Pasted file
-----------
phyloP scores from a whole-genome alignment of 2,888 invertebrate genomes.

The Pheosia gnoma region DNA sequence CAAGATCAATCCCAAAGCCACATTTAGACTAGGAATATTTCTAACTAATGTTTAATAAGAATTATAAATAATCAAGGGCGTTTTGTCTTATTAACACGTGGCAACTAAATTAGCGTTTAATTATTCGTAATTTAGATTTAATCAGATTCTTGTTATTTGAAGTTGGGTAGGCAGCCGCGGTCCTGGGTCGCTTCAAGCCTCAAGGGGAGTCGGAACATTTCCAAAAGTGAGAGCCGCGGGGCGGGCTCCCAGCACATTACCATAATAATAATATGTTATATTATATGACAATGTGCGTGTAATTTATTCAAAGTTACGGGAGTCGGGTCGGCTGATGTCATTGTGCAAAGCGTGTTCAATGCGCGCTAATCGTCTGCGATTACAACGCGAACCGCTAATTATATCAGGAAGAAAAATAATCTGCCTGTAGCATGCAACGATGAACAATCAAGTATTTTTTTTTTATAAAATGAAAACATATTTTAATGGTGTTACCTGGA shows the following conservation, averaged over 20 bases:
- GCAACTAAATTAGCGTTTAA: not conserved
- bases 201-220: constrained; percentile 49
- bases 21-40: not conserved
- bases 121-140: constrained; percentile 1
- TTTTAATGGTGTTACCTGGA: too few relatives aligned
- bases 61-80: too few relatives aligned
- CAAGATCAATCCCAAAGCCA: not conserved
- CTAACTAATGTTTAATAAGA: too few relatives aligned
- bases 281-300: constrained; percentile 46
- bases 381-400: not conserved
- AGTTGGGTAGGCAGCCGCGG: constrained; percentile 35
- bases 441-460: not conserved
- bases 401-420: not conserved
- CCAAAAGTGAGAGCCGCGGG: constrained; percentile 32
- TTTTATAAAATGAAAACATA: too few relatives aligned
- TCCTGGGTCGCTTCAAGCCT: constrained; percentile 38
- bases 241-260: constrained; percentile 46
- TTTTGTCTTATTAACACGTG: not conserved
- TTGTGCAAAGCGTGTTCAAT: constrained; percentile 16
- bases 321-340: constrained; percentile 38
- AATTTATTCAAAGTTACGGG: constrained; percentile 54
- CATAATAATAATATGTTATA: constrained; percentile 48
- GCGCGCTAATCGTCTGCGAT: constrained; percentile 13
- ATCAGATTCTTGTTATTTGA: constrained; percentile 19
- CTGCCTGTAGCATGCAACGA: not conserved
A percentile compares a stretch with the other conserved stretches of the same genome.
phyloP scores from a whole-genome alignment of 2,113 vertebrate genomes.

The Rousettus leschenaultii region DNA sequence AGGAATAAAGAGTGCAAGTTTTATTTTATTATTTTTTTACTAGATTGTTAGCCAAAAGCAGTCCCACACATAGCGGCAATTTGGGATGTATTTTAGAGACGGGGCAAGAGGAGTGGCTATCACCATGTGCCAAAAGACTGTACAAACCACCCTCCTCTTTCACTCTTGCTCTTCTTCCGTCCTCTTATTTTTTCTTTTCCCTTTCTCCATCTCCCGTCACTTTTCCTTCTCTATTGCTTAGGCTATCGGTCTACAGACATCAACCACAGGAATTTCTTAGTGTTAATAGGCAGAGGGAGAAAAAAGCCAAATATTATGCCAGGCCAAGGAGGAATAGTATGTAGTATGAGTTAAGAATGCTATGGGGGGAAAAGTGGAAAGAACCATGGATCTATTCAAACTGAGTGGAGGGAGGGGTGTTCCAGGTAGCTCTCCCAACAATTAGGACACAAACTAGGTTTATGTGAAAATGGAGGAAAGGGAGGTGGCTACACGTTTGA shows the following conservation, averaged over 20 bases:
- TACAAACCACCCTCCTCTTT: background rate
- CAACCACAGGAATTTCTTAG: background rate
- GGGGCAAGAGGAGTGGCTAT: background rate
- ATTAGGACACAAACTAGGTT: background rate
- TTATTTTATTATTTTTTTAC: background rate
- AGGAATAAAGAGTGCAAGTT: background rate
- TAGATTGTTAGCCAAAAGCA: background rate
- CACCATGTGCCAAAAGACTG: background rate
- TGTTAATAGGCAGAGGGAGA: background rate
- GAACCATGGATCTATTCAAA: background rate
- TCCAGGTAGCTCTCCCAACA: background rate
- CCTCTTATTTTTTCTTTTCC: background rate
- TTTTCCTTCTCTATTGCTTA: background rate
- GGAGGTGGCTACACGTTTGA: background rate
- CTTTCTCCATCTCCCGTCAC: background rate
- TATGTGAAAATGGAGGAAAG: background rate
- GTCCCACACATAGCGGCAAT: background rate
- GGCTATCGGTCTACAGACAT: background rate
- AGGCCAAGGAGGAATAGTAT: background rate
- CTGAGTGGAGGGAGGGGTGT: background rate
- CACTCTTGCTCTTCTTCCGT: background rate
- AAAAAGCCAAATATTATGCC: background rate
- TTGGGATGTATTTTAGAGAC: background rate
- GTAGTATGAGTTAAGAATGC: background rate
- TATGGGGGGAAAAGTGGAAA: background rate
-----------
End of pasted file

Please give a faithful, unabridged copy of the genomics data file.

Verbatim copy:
phyloP scores from a whole-genome alignment of 2,888 invertebrate genomes.

The Pheosia gnoma region DNA sequence CAAGATCAATCCCAAAGCCACATTTAGACTAGGAATATTTCTAACTAATGTTTAATAAGAATTATAAATAATCAAGGGCGTTTTGTCTTATTAACACGTGGCAACTAAATTAGCGTTTAATTATTCGTAATTTAGATTTAATCAGATTCTTGTTATTTGAAGTTGGGTAGGCAGCCGCGGTCCTGGGTCGCTTCAAGCCTCAAGGGGAGTCGGAACATTTCCAAAAGTGAGAGCCGCGGGGCGGGCTCCCAGCACATTACCATAATAATAATATGTTATATTATATGACAATGTGCGTGTAATTTATTCAAAGTTACGGGAGTCGGGTCGGCTGATGTCATTGTGCAAAGCGTGTTCAATGCGCGCTAATCGTCTGCGATTACAACGCGAACCGCTAATTATATCAGGAAGAAAAATAATCTGCCTGTAGCATGCAACGATGAACAATCAAGTATTTTTTTTTTATAAAATGAAAACATATTTTAATGGTGTTACCTGGA shows the following conservation, averaged over 20 bases:
- GCAACTAAATTAGCGTTTAA: not conserved
- bases 201-220: constrained; percentile 49
- bases 21-40: not conserved
- bases 121-140: constrained; percentile 1
- TTTTAATGGTGTTACCTGGA: too few relatives aligned
- bases 61-80: too few relatives aligned
- CAAGATCAATCCCAAAGCCA: not conserved
- CTAACTAATGTTTAATAAGA: too few relatives aligned
- bases 281-300: constrained; percentile 46
- bases 381-400: not conserved
- AGTTGGGTAGGCAGCCGCGG: constrained; percentile 35
- bases 441-460: not conserved
- bases 401-420: not conserved
- CCAAAAGTGAGAGCCGCGGG: constrained; percentile 32
- TTTTATAAAATGAAAACATA: too few relatives aligned
- TCCTGGGTCGCTTCAAGCCT: constrained; percentile 38
- bases 241-260: constrained; percentile 46
- TTTTGTCTTATTAACACGTG: not conserved
- TTGTGCAAAGCGTGTTCAAT: constrained; percentile 16
- bases 321-340: constrained; percentile 38
- AATTTATTCAAAGTTACGGG: constrained; percentile 54
- CATAATAATAATATGTTATA: constrained; percentile 48
- GCGCGCTAATCGTCTGCGAT: constrained; percentile 13
- ATCAGATTCTTGTTATTTGA: constrained; percentile 19
- CTGCCTGTAGCATGCAACGA: not conserved
A percentile compares a stretch with the other conserved stretches of the same genome.
phyloP scores from a whole-genome alignment of 2,113 vertebrate genomes.

The Rousettus leschenaultii region DNA sequence AGGAATAAAGAGTGCAAGTTTTATTTTATTATTTTTTTACTAGATTGTTAGCCAAAAGCAGTCCCACACATAGCGGCAATTTGGGATGTATTTTAGAGACGGGGCAAGAGGAGTGGCTATCACCATGTGCCAAAAGACTGTACAAACCACCCTCCTCTTTCACTCTTGCTCTTCTTCCGTCCTCTTATTTTTTCTTTTCCCTTTCTCCATCTCCCGTCACTTTTCCTTCTCTATTGCTTAGGCTATCGGTCTACAGACATCAACCACAGGAATTTCTTAGTGTTAATAGGCAGAGGGAGAAAAAAGCCAAATATTATGCCAGGCCAAGGAGGAATAGTATGTAGTATGAGTTAAGAATGCTATGGGGGGAAAAGTGGAAAGAACCATGGATCTATTCAAACTGAGTGGAGGGAGGGGTGTTCCAGGTAGCTCTCCCAACAATTAGGACACAAACTAGGTTTATGTGAAAATGGAGGAAAGGGAGGTGGCTACACGTTTGA shows the following conservation, averaged over 20 bases:
- TACAAACCACCCTCCTCTTT: background rate
- CAACCACAGGAATTTCTTAG: background rate
- GGGGCAAGAGGAGTGGCTAT: background rate
- ATTAGGACACAAACTAGGTT: background rate
- TTATTTTATTATTTTTTTAC: background rate
- AGGAATAAAGAGTGCAAGTT: background rate
- TAGATTGTTAGCCAAAAGCA: background rate
- CACCATGTGCCAAAAGACTG: background rate
- TGTTAATAGGCAGAGGGAGA: background rate
- GAACCATGGATCTATTCAAA: background rate
- TCCAGGTAGCTCTCCCAACA: background rate
- CCTCTTATTTTTTCTTTTCC: background rate
- TTTTCCTTCTCTATTGCTTA: background rate
- GGAGGTGGCTACACGTTTGA: background rate
- CTTTCTCCATCTCCCGTCAC: background rate
- TATGTGAAAATGGAGGAAAG: background rate
- GTCCCACACATAGCGGCAAT: background rate
- GGCTATCGGTCTACAGACAT: background rate
- AGGCCAAGGAGGAATAGTAT: background rate
- CTGAGTGGAGGGAGGGGTGT: background rate
- CACTCTTGCTCTTCTTCCGT: background rate
- AAAAAGCCAAATATTATGCC: background rate
- TTGGGATGTATTTTAGAGAC: background rate
- GTAGTATGAGTTAAGAATGC: background rate
- TATGGGGGGAAAAGTGGAAA: background rate